You are on page 1of 4


 NOUN – person, place, thing, or idea / The (noun) smiled.

o Nouns can be common or proper

 Common nouns: man, book, city, team

 Proper nouns: Justin, Lord of the Flies, New York, New York Giants

o Nouns can be concrete (things you can see or touch) or abstract (things you can’t see or touch)

 Concrete nouns: dishes, desks, discs, doorknobs

 Abstract nouns: love, justice, guilt, anxiety

o Nouns can be subjects or objects

 A subject noun names the person, place, thing or idea that is doing the action or is being talked

Our family loved spending afternoons in the park.

 An object noun is used as the direct object, indirect object, or object of the preposition.

We would often eat our lunch there.

 A predicate noun follows a linking verb or a form of the be verb and repeats/renames the

Our favorite game was football.

 PRONOUN – substitutes for nouns and function as nouns / Jess said the hat was __(pronoun)__.

o Personal pronouns – refers to specific people, places, or things

 I, you, be, she, it we, they

I want to go home.

o Indefinite pronouns – do not substitute for specifics

 everybody, some
Everybody speaks.

o Relative pronouns – relate groups of words to nouns or other pronouns

 who, whoever, which, that

The book that won is a novel.

o Interrogative pronouns – introduce questions

 who, which, what

Who will contribute?

o Demonstrative pronouns – identify or point to nouns

 this, that, such

This is a problem.

o Intensive pronouns – a personal pronoun + self/selves

 himself, ourselves
He himself asked that question.

o Reflexive pronouns – same form as intensive but indicate that the sentence subject also receives the
action of the verb

 themselves
They injured themselves.

 VERB – action or state of being

o Janie __(verb)__ five miles.

o You/He/She/They/We __(intransitive verb)__ often.
o I/You/It __(linking verb)__ happy.
o Let’s __(transitive verb)__ it.

o Transitive verbs pass the action on to a receiver (person, place, or thing)/object

 The receiver is the object

I threw the pen.

 HINT: if there are questions left (who, where, what), it’s probably transitive

o Intransitive verbs don’t pass the action on to a receiver

o Linking verbs link subjects to word(s) that describe the subject

 Any form of the be verb (am, is, are, were, was, be, being, been)

The answer is three.

o Verb Phrases consist of a main verb and a helping verb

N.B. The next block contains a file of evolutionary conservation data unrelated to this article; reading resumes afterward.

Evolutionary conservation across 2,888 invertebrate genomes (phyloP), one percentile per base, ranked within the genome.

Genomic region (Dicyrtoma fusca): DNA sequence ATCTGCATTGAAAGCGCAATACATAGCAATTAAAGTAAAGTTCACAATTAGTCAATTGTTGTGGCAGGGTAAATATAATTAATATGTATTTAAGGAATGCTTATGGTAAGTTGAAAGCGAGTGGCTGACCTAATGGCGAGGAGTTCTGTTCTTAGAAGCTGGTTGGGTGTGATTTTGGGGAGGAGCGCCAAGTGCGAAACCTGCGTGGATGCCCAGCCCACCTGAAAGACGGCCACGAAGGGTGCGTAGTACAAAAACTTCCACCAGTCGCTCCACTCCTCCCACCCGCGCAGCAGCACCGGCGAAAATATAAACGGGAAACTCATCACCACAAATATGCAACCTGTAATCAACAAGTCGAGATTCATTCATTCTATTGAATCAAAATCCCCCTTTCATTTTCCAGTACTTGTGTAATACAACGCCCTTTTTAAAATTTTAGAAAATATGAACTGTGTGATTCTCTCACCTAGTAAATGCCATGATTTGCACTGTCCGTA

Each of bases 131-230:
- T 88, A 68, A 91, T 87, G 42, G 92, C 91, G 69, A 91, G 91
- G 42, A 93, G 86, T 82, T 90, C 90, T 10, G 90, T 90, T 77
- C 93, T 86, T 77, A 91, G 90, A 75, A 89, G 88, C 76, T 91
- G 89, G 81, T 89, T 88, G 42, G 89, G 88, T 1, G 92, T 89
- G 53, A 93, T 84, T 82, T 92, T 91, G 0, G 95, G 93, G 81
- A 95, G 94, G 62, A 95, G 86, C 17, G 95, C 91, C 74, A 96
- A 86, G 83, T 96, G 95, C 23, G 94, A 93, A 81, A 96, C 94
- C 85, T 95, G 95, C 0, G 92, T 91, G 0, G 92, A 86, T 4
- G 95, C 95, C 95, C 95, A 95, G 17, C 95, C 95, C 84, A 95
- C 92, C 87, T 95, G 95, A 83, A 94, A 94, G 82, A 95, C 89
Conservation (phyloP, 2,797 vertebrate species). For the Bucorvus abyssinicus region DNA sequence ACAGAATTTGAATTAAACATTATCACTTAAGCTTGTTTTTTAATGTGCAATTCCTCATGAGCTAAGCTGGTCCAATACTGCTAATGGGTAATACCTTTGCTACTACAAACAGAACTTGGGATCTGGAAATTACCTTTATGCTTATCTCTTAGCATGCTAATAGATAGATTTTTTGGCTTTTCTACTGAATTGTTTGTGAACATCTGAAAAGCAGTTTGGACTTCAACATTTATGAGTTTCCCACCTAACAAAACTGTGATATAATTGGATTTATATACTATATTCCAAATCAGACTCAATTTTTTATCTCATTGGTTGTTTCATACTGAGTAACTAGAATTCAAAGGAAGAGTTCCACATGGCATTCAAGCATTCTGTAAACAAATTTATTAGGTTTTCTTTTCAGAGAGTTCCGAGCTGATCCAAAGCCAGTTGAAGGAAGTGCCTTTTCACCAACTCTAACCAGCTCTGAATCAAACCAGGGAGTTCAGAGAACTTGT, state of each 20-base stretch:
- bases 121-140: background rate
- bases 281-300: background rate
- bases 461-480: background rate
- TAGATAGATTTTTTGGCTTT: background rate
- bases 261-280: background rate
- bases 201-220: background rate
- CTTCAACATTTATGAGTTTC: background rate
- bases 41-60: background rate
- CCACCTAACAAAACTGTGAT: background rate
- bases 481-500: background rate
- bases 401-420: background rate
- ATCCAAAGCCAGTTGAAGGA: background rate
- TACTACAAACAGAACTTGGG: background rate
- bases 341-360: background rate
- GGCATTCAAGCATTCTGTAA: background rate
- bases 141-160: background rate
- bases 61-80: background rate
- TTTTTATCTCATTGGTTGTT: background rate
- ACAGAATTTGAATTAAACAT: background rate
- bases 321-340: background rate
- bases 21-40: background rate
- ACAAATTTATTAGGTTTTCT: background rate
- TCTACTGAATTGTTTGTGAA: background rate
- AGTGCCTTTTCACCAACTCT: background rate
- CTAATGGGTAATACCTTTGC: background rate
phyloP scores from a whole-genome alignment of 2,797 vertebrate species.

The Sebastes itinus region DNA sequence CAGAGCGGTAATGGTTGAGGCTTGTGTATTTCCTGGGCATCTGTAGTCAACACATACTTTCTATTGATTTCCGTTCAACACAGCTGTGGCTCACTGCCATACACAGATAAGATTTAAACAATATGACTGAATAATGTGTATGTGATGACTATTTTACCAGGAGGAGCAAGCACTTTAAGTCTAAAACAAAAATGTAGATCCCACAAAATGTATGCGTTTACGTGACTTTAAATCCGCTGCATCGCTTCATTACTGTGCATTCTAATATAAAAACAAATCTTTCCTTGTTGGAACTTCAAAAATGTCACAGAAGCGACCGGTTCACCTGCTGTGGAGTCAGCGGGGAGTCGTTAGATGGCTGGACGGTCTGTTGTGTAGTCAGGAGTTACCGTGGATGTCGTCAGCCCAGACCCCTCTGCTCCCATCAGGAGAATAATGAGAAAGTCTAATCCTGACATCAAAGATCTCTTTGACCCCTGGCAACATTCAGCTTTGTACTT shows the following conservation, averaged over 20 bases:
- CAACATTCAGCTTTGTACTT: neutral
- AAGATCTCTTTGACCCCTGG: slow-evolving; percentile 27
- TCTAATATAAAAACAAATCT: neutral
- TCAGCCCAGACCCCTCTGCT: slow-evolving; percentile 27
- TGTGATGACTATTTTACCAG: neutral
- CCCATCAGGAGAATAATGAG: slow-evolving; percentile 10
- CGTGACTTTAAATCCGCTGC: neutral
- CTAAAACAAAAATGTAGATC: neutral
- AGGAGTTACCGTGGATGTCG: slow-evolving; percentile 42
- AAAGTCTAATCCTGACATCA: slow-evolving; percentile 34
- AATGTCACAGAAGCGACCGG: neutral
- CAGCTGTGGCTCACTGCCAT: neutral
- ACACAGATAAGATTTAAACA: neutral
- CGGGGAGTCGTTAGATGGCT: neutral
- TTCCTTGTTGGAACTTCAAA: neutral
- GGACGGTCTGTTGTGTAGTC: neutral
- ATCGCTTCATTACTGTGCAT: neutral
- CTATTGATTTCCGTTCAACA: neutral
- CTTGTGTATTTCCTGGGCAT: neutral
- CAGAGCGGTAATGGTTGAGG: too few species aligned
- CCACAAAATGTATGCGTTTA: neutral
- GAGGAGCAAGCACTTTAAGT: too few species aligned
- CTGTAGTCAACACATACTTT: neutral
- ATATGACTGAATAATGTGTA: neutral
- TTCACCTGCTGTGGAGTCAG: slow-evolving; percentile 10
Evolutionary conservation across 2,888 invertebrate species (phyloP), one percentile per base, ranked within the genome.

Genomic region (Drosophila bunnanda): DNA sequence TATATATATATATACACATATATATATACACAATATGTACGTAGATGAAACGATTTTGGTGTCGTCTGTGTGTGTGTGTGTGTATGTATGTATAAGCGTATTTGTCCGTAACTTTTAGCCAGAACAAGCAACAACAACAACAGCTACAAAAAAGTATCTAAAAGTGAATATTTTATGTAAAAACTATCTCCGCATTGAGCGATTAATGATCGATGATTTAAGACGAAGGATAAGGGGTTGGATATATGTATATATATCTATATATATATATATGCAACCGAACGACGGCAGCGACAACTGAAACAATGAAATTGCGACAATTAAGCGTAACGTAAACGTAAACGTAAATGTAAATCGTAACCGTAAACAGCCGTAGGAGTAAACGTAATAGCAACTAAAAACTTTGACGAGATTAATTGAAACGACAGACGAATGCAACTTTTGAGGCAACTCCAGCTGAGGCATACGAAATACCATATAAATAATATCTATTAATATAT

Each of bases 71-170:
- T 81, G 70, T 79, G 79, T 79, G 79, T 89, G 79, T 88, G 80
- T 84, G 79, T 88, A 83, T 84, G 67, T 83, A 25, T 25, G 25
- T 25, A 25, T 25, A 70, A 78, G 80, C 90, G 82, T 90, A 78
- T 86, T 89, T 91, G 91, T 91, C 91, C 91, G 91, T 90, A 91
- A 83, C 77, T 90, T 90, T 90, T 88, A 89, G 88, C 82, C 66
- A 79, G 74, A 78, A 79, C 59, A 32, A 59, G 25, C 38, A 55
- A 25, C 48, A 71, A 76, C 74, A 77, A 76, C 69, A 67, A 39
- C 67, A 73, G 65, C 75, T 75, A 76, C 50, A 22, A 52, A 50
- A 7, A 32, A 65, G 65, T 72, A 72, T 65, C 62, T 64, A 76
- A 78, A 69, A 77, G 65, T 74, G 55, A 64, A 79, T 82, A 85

 Helping verbs = can, could, did, do, does, had, has, have, may, might, must, shall, should, will,

She had always been thinking of her future.

 ADVERB – modify/describes verbs, adjective, or other adverbs; answers the question HOW? WHEN? WHERE? or

Who ran __(adverb)__ in the relay?

I ran __(adverb)__.

o HINT: -ly ending is a clue that it’s an adverb

o Adverbs have 3 forms: positive, comparative, and superlative.

 Positive

Performing fleas train vigorously. (“Vigorously” modifies the verb “train” without making
any comparisons.)

 Comparative

Jumping frogs train more vigorously than performing fleas. (“More vigorously” modifies the
verb “train” and compares how “frogs” train to how “fleas” train.)

 Superlative

Fido’s flea is the most vigorously trained insect in the world. (“Most vigorously” modifies the
adjective “trained” and compares one “flea” to all other insects.)

o Good vs. Well

 “Good” is used only as an adjective

 “Well” can be used as an adverb (many different meanings) or an adjective (only meaning “fit”
or “healthy”)

Her health was good. “Good” is an adj. describing her health.

Decker trained well. “Well” is an adv. telling me HOW Decker trained.

 ADJECTIVE – modifies/describes a noun or pronoun; answers the questions WHAT KIND? HOW MANY? WHICH

The (adjective) girl/boy is very (adjective).

o 4 Types of Adjectives

 Demonstrative: points out a particular noun

This kitten is mean, but that cat is meaner.

 Compound: made up of more than one word

Scar-faced Bronty is no scaredy-cat guard.

 Indefinite: gives an approximate number/quantity

Some cats enjoy having many mice around.

 Predicate: follows a linking verb and describes the subject

A frustrated kitten is unpleasant and unpredictable.

o Forms of Adjectives

 Positive: describes noun/pronoun without comparing it to anything

Frozen yogurt is a light dessert.

 Comparative: compares 2 nouns/pronouns

Frozen yogurt is a lighter dessert than ice cream.

 Superlative: compares 3 or more nouns/pronouns

Frozen yogurt is the lightest dessert of the five on this menu.

 PREPOSITIONS – show position or direction
Kate tossed a penny (preposition) the fountain.
o Gives more information and explains things. Explains relationships.
o Prepositions always exist in phrases
 A prepositional phrase can be left out of a sentence and the sentence still makes sense.
 A prepositional phrase starts with a preposition
 A phrase contains a subject or a verb – not both
o Without prepositions, we lose visuals in writing as well as our orientation in time and space.

 CONJUNCTIONS – connects ideas or joins words, phrases, or clauses

Fred finished his math (conjunction) science.

o Connects words, phrases/clauses, and sentences

o Allows us to say more without repetition
o Subordinate Conjunctions:
 AAAWWUBBIS: as, after, although, while, when, until, before, because, if, since
o Coordinate:
 FANBOYS: for, and, nor, but, or, yet, so
 INTERJECTIONS – word or phrase used to express strong emotion or surprise
“__(interjection)__, Joe, guess where I’m going next week?”
o Shows intense emotion
o Exists in single words or VERY short phrases.
o Usually set off with a comma, exclamation point, question mark, or period.
o Examples:
 Ahhh! Oh. Hey, Oh my gosh! Huh? Oh, man! Dude! Dude. Dude?